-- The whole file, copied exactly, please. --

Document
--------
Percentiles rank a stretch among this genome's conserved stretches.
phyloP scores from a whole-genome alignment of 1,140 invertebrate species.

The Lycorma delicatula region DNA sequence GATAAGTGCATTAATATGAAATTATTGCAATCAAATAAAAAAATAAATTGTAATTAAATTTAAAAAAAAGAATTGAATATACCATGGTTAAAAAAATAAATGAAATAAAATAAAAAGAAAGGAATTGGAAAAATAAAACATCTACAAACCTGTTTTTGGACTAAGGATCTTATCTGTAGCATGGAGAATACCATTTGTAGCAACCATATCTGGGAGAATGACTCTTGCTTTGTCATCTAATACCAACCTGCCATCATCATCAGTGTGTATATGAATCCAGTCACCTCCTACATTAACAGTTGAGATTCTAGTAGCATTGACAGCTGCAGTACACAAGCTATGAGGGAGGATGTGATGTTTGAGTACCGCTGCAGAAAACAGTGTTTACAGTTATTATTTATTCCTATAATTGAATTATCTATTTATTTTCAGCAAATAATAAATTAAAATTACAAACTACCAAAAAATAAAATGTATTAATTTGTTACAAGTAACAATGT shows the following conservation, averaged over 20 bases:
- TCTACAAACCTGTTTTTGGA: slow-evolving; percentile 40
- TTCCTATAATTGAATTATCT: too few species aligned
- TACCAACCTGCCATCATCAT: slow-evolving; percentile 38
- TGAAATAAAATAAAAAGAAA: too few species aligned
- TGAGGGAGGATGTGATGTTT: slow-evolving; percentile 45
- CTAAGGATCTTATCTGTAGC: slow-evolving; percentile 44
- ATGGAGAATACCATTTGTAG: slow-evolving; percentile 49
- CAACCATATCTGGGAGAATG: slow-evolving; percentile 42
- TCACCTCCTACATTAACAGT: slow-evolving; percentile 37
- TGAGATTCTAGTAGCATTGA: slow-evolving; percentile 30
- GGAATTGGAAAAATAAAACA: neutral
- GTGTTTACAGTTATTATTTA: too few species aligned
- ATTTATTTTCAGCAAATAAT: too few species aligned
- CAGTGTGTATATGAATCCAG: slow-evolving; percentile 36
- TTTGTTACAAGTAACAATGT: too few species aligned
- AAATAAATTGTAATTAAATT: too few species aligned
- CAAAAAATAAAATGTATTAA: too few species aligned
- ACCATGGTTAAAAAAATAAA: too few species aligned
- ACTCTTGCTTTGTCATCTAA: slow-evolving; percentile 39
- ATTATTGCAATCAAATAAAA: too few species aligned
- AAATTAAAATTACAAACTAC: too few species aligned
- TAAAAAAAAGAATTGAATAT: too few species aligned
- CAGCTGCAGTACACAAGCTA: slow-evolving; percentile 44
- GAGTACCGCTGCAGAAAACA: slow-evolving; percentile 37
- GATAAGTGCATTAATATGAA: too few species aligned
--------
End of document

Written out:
Percentiles rank a stretch among this genome's conserved stretches.
phyloP scores from a whole-genome alignment of 1,140 invertebrate species.

The Lycorma delicatula region DNA sequence GATAAGTGCATTAATATGAAATTATTGCAATCAAATAAAAAAATAAATTGTAATTAAATTTAAAAAAAAGAATTGAATATACCATGGTTAAAAAAATAAATGAAATAAAATAAAAAGAAAGGAATTGGAAAAATAAAACATCTACAAACCTGTTTTTGGACTAAGGATCTTATCTGTAGCATGGAGAATACCATTTGTAGCAACCATATCTGGGAGAATGACTCTTGCTTTGTCATCTAATACCAACCTGCCATCATCATCAGTGTGTATATGAATCCAGTCACCTCCTACATTAACAGTTGAGATTCTAGTAGCATTGACAGCTGCAGTACACAAGCTATGAGGGAGGATGTGATGTTTGAGTACCGCTGCAGAAAACAGTGTTTACAGTTATTATTTATTCCTATAATTGAATTATCTATTTATTTTCAGCAAATAATAAATTAAAATTACAAACTACCAAAAAATAAAATGTATTAATTTGTTACAAGTAACAATGT shows the following conservation, averaged over 20 bases:
- TCTACAAACCTGTTTTTGGA: slow-evolving; percentile 40
- TTCCTATAATTGAATTATCT: too few species aligned
- TACCAACCTGCCATCATCAT: slow-evolving; percentile 38
- TGAAATAAAATAAAAAGAAA: too few species aligned
- TGAGGGAGGATGTGATGTTT: slow-evolving; percentile 45
- CTAAGGATCTTATCTGTAGC: slow-evolving; percentile 44
- ATGGAGAATACCATTTGTAG: slow-evolving; percentile 49
- CAACCATATCTGGGAGAATG: slow-evolving; percentile 42
- TCACCTCCTACATTAACAGT: slow-evolving; percentile 37
- TGAGATTCTAGTAGCATTGA: slow-evolving; percentile 30
- GGAATTGGAAAAATAAAACA: neutral
- GTGTTTACAGTTATTATTTA: too few species aligned
- ATTTATTTTCAGCAAATAAT: too few species aligned
- CAGTGTGTATATGAATCCAG: slow-evolving; percentile 36
- TTTGTTACAAGTAACAATGT: too few species aligned
- AAATAAATTGTAATTAAATT: too few species aligned
- CAAAAAATAAAATGTATTAA: too few species aligned
- ACCATGGTTAAAAAAATAAA: too few species aligned
- ACTCTTGCTTTGTCATCTAA: slow-evolving; percentile 39
- ATTATTGCAATCAAATAAAA: too few species aligned
- AAATTAAAATTACAAACTAC: too few species aligned
- TAAAAAAAAGAATTGAATAT: too few species aligned
- CAGCTGCAGTACACAAGCTA: slow-evolving; percentile 44
- GAGTACCGCTGCAGAAAACA: slow-evolving; percentile 37
- GATAAGTGCATTAATATGAA: too few species aligned